• Temp by Greg van Eekhout
  • Reunion by Stephen Gaskell
  • Birthday by John Phillip Olsen
  • Bio-Anger by Kiini Ibura Salaam
  • Sequins by Mary Anne Mohanraj
  • Little M@tch Girl by Heather Shaw
  • Martian Dispatches by David Moles
  • MonstroCities by David J. Schwartz
  • A Steadfast Tin Soldier by Tim Pratt
  • Of Love and Mermaids by Jeff Spock
  • Painting the Air by James Patrick Kelly
  • Listen to Me by Haddayr Copley-Woods
  • Monday, January 5, 2009

    Stacy Whitman, Sorted Midgrade Fantasy List

    Okay, this list is from over on Stacy Whitman's site. I tried to sort it and put it over there, but livejournal removed all the formatting from the comment, making it unreadable.

    Jan 6 Noon Update - Stacy has now provided the list in book name order.

    The below lists are sorted by author, with a semicolon at the end of the author list and usually an asterisk attached to a series.

    Here's Stacy's Jan 3 list, formatted :

    Lloyd Alexander - The Book of Three, The Black Cauldron* ;
    M.T. Anderson - Whales on Stilts* ;
    Blue Balliet - Chasing Vermeer;
    J.M. Barrie - Peter Pan & Wendy;
    Sarah Beth Durst - Into the Wild* ;
    Franny Billingsley - The Folk Keeper, Well Wished;
    Jeanne Birdsall - Penderwicks;
    Holly Black and Tony DiTerlizzi - The Spiderwick Chronicles* ;
    L.M. Boston - Children of Green Knowe* ;
    Michael Buckley - The Sisters Grimm* ;
    Lewis Carroll - Alice's Adventures in Wonderland;
    Gail Carson Levine - Ella Enchanted,
    The Princess Tales (Princess Sonora and the Long Sleep etc.)* ;
    Eoin Colfer - Artemis Fowl* ;
    Susan Cooper - Over Sea, Under Stone* ;
    Kevin Crossley-Holland - The Seeing Stone* ;
    Roald Dahl - Charlie and the Chocolate Factory*, James & the Giant Peach, The Witches;
    Kara Dalkey - Little Sister* ;
    James Dashner - The 13th Reality* ;
    John David Anderson - Standard Hero Behavior;
    Silvana de Mari - The Last Dragon;
    Joseph Delaney - The Last Apprentice* ;
    Kate DiCamillo - The Tale of Despereaux;
    Edward Eager - Half Magic;
    David Farland - Of Mice and Magic;
    Susan Fletcher - Dragon's Milk* ;
    L. Frank Baum - The Wonderful Wizard of Oz* ;
    Cornelia Funke - Inkheart* ;
    Neil Gaiman - Coraline;
    Kenneth Grahame - The Wind in the Willows;
    Shannon Hale - Princess Academy;
    R.D. Henham - Red Dragon Codex* ;
    Russell Hoban - The Mouse and His Child;
    Jennifer Holm & Hamel - The Stink Files* ;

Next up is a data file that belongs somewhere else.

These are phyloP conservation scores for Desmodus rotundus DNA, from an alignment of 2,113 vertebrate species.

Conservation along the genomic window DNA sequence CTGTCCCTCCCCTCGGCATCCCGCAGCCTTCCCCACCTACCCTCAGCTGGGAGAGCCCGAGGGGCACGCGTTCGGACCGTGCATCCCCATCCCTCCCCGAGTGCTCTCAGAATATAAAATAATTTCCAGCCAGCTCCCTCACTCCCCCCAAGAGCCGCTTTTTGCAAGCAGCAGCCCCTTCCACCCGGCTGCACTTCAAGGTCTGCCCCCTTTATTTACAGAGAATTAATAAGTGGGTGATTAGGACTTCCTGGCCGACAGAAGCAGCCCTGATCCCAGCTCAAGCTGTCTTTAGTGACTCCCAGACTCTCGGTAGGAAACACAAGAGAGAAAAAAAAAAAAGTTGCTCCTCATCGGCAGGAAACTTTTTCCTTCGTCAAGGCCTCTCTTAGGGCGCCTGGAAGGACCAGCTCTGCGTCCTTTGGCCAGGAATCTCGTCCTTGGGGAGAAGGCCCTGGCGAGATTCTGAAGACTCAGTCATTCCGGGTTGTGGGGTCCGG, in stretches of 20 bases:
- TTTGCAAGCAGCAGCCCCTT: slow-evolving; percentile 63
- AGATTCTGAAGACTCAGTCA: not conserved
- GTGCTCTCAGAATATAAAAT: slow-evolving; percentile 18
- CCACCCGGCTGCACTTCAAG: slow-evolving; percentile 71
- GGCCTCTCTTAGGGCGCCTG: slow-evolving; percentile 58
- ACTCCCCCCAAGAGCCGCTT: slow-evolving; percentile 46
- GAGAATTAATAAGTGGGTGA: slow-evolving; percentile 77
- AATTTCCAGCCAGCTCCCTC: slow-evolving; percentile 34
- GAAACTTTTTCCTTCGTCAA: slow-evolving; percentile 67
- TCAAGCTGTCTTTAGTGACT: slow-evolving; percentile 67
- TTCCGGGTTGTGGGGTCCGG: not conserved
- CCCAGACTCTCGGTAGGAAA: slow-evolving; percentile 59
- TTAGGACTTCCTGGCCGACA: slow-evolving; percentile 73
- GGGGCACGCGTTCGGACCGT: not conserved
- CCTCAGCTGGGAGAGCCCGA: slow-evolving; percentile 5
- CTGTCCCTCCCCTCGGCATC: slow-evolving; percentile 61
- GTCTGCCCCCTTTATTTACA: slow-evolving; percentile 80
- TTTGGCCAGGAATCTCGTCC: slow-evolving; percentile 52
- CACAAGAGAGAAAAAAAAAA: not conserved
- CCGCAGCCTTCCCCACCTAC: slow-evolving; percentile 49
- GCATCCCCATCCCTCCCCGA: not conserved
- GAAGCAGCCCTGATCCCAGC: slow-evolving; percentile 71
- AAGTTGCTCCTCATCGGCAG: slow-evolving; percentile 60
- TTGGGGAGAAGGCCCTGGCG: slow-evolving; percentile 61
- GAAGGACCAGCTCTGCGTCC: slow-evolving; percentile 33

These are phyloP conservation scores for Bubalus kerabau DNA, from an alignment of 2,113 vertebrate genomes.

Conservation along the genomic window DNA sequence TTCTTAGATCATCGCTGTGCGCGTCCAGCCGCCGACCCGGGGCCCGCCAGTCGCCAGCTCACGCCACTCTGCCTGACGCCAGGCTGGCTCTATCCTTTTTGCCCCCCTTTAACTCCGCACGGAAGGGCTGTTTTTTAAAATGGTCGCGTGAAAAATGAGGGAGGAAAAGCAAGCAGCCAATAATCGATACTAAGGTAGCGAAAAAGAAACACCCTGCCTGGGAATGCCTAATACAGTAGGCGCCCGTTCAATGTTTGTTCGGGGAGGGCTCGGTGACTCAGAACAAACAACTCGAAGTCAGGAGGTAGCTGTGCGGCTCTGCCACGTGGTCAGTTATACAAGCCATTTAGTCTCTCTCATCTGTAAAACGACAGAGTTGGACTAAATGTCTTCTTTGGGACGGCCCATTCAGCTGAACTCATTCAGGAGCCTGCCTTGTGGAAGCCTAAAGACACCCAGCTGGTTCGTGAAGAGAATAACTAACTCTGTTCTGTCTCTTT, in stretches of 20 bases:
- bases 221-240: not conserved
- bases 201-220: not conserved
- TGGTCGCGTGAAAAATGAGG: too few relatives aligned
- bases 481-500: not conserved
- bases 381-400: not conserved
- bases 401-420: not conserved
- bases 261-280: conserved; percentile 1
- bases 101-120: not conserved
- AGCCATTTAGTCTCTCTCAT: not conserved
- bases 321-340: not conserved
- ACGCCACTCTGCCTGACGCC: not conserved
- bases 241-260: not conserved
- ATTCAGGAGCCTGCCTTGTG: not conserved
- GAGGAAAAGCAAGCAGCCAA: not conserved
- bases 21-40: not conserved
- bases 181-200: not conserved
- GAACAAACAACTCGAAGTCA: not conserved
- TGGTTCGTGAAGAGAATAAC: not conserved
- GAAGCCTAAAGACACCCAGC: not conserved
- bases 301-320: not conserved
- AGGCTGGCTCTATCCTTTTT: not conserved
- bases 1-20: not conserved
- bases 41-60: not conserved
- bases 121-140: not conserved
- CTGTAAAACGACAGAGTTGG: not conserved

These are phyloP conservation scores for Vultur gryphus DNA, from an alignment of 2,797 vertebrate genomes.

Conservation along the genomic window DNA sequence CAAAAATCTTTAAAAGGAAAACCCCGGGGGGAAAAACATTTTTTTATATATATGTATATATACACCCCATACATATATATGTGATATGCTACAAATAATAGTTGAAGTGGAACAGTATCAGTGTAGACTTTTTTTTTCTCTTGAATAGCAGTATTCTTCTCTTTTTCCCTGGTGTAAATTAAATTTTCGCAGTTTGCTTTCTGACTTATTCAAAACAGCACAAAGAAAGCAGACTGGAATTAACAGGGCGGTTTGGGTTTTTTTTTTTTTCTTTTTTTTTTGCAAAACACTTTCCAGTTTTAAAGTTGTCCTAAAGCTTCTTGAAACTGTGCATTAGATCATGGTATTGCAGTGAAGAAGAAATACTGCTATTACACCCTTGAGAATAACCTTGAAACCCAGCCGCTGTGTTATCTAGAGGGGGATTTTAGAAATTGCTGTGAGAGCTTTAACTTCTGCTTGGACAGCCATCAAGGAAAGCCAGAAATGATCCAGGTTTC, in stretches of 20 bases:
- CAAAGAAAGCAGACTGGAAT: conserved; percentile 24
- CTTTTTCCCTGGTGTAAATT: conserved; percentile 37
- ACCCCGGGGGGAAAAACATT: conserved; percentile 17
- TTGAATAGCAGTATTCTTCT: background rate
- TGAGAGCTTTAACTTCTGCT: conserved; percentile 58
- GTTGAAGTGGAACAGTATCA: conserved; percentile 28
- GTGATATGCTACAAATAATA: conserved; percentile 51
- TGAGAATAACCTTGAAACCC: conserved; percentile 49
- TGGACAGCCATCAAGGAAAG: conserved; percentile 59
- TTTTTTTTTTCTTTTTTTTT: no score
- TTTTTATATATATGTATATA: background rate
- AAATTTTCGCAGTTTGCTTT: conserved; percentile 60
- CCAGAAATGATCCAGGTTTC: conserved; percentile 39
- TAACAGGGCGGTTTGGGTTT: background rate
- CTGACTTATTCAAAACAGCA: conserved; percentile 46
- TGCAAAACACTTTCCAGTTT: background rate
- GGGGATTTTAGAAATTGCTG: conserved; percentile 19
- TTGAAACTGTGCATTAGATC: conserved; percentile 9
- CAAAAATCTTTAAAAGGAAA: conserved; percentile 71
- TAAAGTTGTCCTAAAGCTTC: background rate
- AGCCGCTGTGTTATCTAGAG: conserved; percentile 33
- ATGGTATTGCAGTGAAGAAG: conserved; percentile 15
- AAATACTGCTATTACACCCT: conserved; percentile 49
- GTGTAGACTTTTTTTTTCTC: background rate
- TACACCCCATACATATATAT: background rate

Erin Hunter - Warriors* ;
    Brian Jacques - Redwall* ;
    Norton Juster - The Phantom Tollbooth;
    P.B. Kerr - Children of the Lamp: The Akhenaten Adventure;
    Dick King-Smith - Babe: The Gallant Pig;
    Jennifer L. Holm & Matthew Holm - Babymouse* ;
    Madeleine L’Engle - A Ring of Endless Light, A Wrinkle in Time*, Many Waters;
    Derek Landy - Skulduggery Pleasant* ;
    Trenton Lee Stewart - The Mysterious Benedict Society* ;
    C.S. Lewis - The Lion, the Witch, and the Wardrobe* ;
    David Lubar (ARC, to be published this August) - My Rotten Life: Nathan Abercrombie, Accidental Zombie;
    Jodi Lynn Anderson - May Bird and the Ever After;
    George MacDonald - The Light Princess, The Princess and the Goblin, The Princess and Curdie;
    D.J. MacHale - Pendragon* ;
    Anne McCaffrey - Dragonsong* ;
    Robin McKinley - Beauty;
    S Morgenstern - The Princess Bride;
    Brandon Mull - Fablehaven* ;
    E. Nesbit - Five Children and It* , The Story of the Treasure Seekers* ;
    Garth Nix - Mister Monday/Keys to the Kingdom* ;
    Mary Norton - Bedknobs and Broomstick, The Borrowers* ;
    Phillippa Pearce - Tom's Midnight Garden;
    Tamora Pierce - Protector of the Small* ;
    Daniel Pinkwater - The Hoboken Chicken Emergency;
    Elizabeth Pope - The Perilous Gard;
    Terry Pratchett - The Wee Free Men* ;
    Sarah Prineas - The Magic Thief;
    Philip Reeve - Larklight* ;
    Lynne Reid Banks - The Indian in the Cupboard;
    Rick Riordan - The Lightning Thief* ;
    J.K. Rowling - Harry Potter* ;
    Brandon Sanderson - Alcatraz vs. the Evil Librarians* ;
    Justin Somper - Vampirates* ;
    Paul Stewart & Chris Riddel - Hugo Pepper* ;
    P.L. Travers - Mary Poppins* ;
    Megan Whalen Turner - The Thief* ;
    E.B. White - Charlotte's Web, Stuart Little*, The Trumpet of the Swan;
    Carole Wilkinson - Dragon Keeper* ;
    Diana Wynne Jones - Howl's Moving Castle*, The Chrestomanci Chronicles*, The Dalemark Quintet*, The Power of Three;

    And here's the ones Stacy collected out of the Comments :

    Raymond Abrashkin and Jay Williams - Danny Dunn books (SCI FI)* ;
    Tom Becker - Darkside;
    Pseudonymous Bosch - The Name of This Book Is Secret;
    Ruth Chew - What the Witch Left, The Wednesday Witch, The Secret Tree House* ;
    Roald Dahl - Matilda;
    Lois Duncan - A Gift of Magic;
    Michael Ende - The Neverending Story;
    John Flanagan - Ranger's Apprentice* ;
    Eva Ibbotson - various;
    Carol Kendall - The Gammage Cup* ;
    Elizabeth Knox - Dreamhunter/Dreamquake;
    Jane Langton - Hall Family Chronicles* ;
    Ingrid Law - Savvy;
    Christopher Lincoln - Billy Bones;
    Dean Lorey - Nightmare Academy;
    Georgess McHargue - Stoneflight;
    Jenny Nimmo - Charlie Bone* ;
    Bertrand R. Brinley - The Mad Scientists' Club* ;
    Adam Rex - The True Meaning of Smekday;
    Rick Riordan et al. - The 39th Clue* ;
    Peter S Beagle - The Last Unicorn;
    Terri Windling and Ellen Datlow - A Wolf at the Door, In The Dark of the Woods, Swan Sister;

    I reserve the right to come back and put it in a table or something, but that's good enough for now.

    Friday, January 2, 2009

    Jerry O'Connell and a pregnant Mystique

    Ex-boy-hero Jerry O'Connell does a sitcom with a pregnant
    Mystique (from X-men) here.

    I don't think it's a real show, but with Hollywood you never know.